By Brian DeVore, Editor with the Minnesota-based Land Stewardship Project and the author of Wildly Successful Farming: Sustainability and the New Agricultural Land Ethic.
It was the summer of 2005, and Dave Serfling was ecstatic. The 350 acres he and his wife Diane were raising crops and livestock on in southeastern Minnesota had just enrolled in a new USDA conservation program that paid farmers for producing environmental benefits on working farmland. I had called Dave to talk about the implementation of what was then called the “Conservation Security Program,” and he informed me that a 2,000-acre crop operation in his watershed was also enrolled in CSP but didn’t qualify for as much money through the program.
Why? It turns out the program was going to reward Dave and Diane not based on how many acres of corn they raised, but on how much of a positive impact they were having on the landscape. Over the years, they had established diverse crop rotations, rotational grazing and perennial systems like hay and pasture, and they had plans for putting in more of what today would be called “regenerative” practices. In a region where rain can send soil flying off steep hillsides and karst geology makes groundwater vulnerable to contamination, the Serflings felt this was the only way to farm. And now, for the first time, government policy, and indirectly, society itself, were recognizing that fact as well.
“This never happened in the commodity program, where I actually was paid more than the big cropping operations,” Serfling told me.
But he wasn’t bragging about a financial windfall at the expense of a fellow farmer. Serfling was simply expressing amazement that for once his diverse production techniques were not being penalized by policy. And CSP wasn’t prescribing how to farm. Rather, it was providing goals—cleaner water, less erosion, more wildlife habitat, for example—and then leaving it up to the farmers to creatively reach them. That’s exactly what Serfling had in mind when, a few years before, he walked into a meeting of the Land Stewardship Project’s (LSP) Federal Farm Policy Committee with an 11-page proposal to revamp federal farm conservation policy. His fellow farmers on the committee went over the proposal, and with the assistance of then-LSP policy director Mark Schultz, hammered out an initiative that, rather than promote the production of more monocrops, would reward results-oriented whole-farm conservation practices on working land. This was groundbreaking—federal farm conservation programs have traditionally relied on retiring acres via initiatives such as the Conservation Reserve Program and funding the establishment of piecemeal projects such as terraces that don’t always produce the results intended.
“Dave’s idea was that policy ought to reward farming practices that create public goods,” recalled Schultz, who recently retired as the executive director of LSP, a Minnesota-based grassroots sustainable farming organization.
A working land conservation program that took a whole-farm approach resonated with Tom Harkin, who was then a U.S. senator from Iowa and chair of the Senate ag committee. After meeting with Serfling and other members of the LSP committee, Harkin made CSP part of the 2002 Farm Bill.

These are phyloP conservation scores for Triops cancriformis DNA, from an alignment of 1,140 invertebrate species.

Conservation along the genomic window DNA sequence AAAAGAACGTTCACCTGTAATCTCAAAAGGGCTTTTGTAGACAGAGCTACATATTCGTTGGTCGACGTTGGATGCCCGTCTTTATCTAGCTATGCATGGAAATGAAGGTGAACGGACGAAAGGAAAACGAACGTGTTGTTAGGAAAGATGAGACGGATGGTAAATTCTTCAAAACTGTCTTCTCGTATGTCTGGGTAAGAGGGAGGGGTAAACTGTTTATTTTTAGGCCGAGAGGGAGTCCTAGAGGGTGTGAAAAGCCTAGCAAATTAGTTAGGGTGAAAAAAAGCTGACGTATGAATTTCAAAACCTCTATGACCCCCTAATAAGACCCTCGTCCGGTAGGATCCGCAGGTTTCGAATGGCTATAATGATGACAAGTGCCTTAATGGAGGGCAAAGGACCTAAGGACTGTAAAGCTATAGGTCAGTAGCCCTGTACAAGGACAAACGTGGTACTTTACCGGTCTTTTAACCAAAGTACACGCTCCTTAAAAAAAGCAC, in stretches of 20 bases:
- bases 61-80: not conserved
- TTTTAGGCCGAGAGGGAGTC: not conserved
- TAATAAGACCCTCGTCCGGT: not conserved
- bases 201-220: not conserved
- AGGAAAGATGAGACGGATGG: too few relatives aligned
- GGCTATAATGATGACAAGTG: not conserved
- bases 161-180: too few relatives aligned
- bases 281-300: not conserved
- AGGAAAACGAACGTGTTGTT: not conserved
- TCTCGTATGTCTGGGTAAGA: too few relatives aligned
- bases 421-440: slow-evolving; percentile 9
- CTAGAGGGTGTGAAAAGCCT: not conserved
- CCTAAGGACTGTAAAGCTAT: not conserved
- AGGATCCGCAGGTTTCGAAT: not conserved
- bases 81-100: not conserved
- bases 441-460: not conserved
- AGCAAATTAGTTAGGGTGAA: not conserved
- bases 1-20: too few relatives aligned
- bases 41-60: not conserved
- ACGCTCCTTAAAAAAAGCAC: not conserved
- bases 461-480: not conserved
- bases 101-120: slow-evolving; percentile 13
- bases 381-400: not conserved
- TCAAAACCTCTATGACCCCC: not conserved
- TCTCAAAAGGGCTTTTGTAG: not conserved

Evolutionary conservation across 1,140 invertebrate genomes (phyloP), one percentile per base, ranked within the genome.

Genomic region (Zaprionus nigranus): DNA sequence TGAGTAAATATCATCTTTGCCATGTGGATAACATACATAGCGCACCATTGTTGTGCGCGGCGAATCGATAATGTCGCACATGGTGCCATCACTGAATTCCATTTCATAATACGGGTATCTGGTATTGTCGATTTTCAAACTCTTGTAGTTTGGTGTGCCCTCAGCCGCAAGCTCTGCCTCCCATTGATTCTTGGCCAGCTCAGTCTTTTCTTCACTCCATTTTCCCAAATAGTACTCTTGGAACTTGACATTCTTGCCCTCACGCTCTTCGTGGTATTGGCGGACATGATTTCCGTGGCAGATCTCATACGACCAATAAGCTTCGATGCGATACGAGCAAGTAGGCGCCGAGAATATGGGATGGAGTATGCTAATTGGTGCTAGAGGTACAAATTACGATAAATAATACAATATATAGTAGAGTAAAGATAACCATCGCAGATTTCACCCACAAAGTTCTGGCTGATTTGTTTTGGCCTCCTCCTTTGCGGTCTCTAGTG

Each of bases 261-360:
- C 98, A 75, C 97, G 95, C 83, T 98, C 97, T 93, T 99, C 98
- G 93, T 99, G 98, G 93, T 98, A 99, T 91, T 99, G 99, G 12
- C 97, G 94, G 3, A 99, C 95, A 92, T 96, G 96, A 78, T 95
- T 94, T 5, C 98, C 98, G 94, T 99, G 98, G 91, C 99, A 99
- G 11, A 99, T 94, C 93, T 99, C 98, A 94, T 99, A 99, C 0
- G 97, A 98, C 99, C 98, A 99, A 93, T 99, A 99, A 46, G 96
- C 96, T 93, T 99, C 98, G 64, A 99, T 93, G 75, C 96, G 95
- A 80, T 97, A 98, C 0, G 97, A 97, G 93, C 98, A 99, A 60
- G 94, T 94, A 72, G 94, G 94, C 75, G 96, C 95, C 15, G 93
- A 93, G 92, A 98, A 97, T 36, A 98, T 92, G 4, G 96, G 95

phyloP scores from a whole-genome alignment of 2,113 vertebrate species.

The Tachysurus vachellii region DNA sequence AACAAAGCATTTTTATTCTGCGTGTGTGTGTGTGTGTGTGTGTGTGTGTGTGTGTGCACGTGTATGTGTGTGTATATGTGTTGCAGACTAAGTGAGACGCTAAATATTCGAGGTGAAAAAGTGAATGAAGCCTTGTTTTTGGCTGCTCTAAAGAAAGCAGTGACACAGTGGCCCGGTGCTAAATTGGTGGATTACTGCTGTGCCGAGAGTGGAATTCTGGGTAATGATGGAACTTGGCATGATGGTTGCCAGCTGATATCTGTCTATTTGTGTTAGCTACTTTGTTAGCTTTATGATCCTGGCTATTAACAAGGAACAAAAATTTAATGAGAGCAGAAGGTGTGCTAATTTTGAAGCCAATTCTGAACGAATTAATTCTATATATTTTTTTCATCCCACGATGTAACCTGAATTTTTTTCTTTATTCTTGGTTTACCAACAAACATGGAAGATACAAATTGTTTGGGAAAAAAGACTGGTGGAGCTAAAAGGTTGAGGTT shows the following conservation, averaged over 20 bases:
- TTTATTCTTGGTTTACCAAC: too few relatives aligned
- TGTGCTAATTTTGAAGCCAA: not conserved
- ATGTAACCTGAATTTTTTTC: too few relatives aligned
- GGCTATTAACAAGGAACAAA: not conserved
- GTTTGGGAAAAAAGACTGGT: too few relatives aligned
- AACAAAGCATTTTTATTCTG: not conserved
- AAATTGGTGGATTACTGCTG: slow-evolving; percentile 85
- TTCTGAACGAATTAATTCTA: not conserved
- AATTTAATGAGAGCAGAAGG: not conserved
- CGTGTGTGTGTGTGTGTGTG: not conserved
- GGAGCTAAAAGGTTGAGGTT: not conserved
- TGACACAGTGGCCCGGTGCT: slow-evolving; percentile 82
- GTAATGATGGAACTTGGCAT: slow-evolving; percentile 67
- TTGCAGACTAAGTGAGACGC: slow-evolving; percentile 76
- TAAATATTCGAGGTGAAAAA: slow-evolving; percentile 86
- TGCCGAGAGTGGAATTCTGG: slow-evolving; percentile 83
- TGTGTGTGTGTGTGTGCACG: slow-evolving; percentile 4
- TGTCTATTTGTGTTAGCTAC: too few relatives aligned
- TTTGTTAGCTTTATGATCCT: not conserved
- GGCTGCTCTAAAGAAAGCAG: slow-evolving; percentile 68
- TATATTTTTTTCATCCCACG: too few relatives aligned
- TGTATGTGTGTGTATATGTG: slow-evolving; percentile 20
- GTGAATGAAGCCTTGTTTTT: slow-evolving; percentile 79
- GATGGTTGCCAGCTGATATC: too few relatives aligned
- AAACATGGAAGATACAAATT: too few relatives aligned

What is now called the Conservation Stewardship Program is, by farm acreage covered, the largest federal conservation program in the country—at least 70 million acres of crop, forest, pasture and rangeland are enrolled in the program. I’ve been on dozens of CSP farms that are using an array of innovative practices to save soil, protect water, build carbon and provide wildlife habitat.
Unfortunately, Serfling never had the opportunity to see his vision fully realized. Less than a year after he signed that CSP contract, he was killed in an auto accident. He was only 46 at the time, and it’s astounding the impact he had on regenerative agriculture, policy and his local community in such a short time.
Besides being a key player in the development of one of the most innovative farm conservation programs in history, Serfling was deeply involved in on-farm research and farmer-to-farmer education. The Serfling farm was frequently featured in local and national media, and Serfling himself was an eloquent and effective communicator. His presentations, essays and fact sheets blended the farmer’s razor-sharp analysis of numbers with his own family’s experience as land stewards. Serfling had a knack for expressing to non-farmers the joys of making a living on the land. “As you can probably tell, I love farming,” he wrote in one newspaper commentary that described in loving detail the life he and Diane, along with their children, Hannah and Ethan, had on those 350 acres.
Perhaps Serfling was his most animated when he talked about working with livestock. He loved figuring out how to balance care of the land with profitable production of hogs, cattle, sheep and chickens, and he saw animals as playing an integral role in creating a diverse, sustainable operation with a tight nutrient cycle. That’s why it made sense that the Serflings were early award-winning farmers for Niman Ranch.
It’s fitting that Serfling is closely associated with an innovative piece of policy like CSP. Its foundation was built on the ideal that when given a chance, farming can have a positive impact on the land, people and community. Dave Serfling lived that ideal every day.